Excellent post, in the spirit of Albert Einstein's quote: "A true genius admits that he/she knows nothing."
The admission is itself the prerequisite for genius.
To add on, I believe we are seriously lacking a culture and the mechanisms in the software industry to view and support each other as learners. Mentorship and apprenticeship are virtually non-existent and when they are, they are often in name only.
Thanks! Mentorship is a big problem indeed.
My company also tried to create a mentorship program inside.
But we failed twice. Since it requires a lot of time and money, which we could not afford at the time.
So, for now I don't know how to break this vicious circle.
I guess I was lucky then: I was able to find a really good mentor early on in my career. Changed my life, and then happened to be friends with my current manager at my job (didn't know that when I used him as a reference).
10/10 would recommend a mentor, but they're hard to find and often just come out of nowhere.
You're lucky man! I just wrote a post here about this problem when you just start your career and don't find the right company with the right projects and mentors, you really feel disappointed.
I too was lucky enough to have had a couple of mentors early in my career that, IMO, changed everything. Because of this I have taken it on myself to be a mentor when and where I can. I find myself, at this point in my career, managing a large team of UI devs and have the opportunity to help them grow and learn. I feel it is my responsibility. Kind of a "pay it forward" mentality. It's also personally very rewarding.
In the end, I feel that we are all responsible for mentoring each other, and believe we all have something we can share and learn from one another. As practice lead, it's something I expect from my team and have zero tolerance for those that feel they are above others and not willing to share and mentor.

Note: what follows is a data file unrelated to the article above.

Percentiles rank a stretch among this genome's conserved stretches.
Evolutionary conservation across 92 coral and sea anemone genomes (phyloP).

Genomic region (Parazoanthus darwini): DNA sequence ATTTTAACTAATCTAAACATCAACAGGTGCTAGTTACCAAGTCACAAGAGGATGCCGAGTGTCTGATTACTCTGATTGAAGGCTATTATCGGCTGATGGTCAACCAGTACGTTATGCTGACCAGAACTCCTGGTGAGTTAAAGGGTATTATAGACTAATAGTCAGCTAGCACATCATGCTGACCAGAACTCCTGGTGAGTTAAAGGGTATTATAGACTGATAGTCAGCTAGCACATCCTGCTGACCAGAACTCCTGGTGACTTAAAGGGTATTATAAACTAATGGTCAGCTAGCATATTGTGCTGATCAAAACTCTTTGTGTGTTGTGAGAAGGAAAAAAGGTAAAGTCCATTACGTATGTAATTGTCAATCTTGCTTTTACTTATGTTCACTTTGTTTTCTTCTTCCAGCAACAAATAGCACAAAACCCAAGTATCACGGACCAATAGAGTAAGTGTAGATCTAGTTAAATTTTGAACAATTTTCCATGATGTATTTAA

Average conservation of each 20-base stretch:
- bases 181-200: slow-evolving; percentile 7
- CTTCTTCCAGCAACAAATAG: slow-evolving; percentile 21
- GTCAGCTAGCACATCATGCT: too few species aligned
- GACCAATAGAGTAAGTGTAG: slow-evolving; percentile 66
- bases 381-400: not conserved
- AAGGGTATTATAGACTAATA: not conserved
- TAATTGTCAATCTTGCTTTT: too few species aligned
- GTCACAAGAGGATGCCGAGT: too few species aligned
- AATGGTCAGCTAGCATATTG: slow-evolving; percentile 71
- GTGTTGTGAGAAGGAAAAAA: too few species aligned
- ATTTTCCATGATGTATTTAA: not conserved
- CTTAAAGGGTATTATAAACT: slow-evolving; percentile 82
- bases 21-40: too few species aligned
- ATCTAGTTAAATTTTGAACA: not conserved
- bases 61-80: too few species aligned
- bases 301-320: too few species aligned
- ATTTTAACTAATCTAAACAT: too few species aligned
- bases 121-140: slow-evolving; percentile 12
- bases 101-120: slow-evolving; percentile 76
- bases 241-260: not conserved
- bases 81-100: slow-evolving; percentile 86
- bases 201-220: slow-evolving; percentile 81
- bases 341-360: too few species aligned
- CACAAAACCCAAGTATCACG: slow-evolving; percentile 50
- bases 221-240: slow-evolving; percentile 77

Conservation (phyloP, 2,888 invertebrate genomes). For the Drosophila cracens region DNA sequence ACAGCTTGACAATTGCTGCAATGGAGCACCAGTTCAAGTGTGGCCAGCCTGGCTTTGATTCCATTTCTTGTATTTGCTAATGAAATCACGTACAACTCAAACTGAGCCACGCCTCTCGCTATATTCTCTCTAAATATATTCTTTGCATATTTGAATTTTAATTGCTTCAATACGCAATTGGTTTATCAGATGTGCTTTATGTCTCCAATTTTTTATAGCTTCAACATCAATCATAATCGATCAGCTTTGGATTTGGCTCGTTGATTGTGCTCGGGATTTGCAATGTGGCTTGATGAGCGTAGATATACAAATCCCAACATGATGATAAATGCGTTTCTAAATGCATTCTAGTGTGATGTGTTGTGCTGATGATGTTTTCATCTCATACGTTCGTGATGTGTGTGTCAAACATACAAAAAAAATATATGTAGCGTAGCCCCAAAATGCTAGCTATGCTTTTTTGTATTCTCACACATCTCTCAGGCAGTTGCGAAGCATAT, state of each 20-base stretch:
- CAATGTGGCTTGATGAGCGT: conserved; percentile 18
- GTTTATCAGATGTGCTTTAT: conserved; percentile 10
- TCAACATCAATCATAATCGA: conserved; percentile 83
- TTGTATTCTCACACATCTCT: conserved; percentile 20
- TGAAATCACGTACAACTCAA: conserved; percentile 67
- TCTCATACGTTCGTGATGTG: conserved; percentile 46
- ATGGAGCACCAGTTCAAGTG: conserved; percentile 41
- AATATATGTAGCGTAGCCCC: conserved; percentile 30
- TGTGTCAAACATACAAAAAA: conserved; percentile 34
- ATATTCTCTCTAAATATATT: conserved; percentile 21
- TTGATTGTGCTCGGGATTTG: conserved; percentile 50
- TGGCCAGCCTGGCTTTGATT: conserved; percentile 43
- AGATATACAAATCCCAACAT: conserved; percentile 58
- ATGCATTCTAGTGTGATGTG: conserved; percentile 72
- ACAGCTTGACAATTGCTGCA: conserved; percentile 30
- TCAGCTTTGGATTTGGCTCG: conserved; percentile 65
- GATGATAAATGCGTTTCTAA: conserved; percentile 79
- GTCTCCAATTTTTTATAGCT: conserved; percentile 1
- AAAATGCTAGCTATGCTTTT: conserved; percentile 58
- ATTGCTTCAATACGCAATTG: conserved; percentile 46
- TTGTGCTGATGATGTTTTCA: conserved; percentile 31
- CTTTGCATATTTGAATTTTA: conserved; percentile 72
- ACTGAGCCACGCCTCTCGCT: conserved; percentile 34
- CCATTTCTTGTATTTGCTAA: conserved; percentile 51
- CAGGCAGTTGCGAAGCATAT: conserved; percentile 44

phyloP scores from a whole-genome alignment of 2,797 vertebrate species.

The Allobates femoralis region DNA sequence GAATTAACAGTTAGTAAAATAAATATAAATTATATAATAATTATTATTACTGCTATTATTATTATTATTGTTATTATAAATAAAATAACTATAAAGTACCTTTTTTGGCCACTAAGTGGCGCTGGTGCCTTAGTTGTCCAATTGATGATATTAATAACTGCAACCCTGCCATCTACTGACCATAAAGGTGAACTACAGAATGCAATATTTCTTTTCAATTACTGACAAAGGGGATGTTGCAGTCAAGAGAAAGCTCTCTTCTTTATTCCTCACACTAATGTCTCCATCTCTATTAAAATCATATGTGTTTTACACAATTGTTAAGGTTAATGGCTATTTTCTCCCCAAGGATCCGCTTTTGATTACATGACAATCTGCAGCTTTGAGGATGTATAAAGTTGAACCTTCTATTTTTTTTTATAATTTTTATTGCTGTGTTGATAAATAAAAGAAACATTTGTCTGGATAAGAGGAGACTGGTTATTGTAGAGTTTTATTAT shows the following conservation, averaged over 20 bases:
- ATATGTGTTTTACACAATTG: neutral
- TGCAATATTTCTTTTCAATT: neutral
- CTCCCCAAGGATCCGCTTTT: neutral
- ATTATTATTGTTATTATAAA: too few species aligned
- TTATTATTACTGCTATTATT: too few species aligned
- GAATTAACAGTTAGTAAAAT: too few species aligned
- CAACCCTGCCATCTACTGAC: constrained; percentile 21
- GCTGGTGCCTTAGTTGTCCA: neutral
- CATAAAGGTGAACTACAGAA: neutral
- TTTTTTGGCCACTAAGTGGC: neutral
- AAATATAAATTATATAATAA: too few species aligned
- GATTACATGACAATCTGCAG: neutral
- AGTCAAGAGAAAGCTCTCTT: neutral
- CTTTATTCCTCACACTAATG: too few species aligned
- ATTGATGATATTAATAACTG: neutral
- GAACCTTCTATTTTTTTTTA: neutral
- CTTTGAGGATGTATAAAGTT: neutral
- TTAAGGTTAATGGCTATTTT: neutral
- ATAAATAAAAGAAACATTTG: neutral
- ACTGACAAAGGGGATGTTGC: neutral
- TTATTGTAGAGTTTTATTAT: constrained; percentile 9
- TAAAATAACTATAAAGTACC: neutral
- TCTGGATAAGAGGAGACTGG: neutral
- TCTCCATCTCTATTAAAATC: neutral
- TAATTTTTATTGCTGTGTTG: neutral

The suck thing about "experience" and learning is, that the more you truly learn/know, the more it reveals what you don't yet know. It often feels like for every one thing I master, I also see that there's at least two more related thing's I've yet to master. It's like a geometric curve of relative-ignorance.
...More, it puts you in a position where you realize "I have expertise, but I am not an expert — and I have no idea what that self-proclaimed expert is because he very clearly has less expertise than I do."
I think some comments are missing on the sarcasm of the post here. I don’t think the author thinks themselves bad programmers, but rather is poking at those “Star devs” who claim their talent is wasted in writing unit tests and such.
One of my favorite posts of all time. I feel that I am no rock star developer either, but the one advantage I have is learning from my mistakes. I have already spent a long time figuring out what DOES NOT work. I have arrived at many of the same conclusions as you. Still learning too.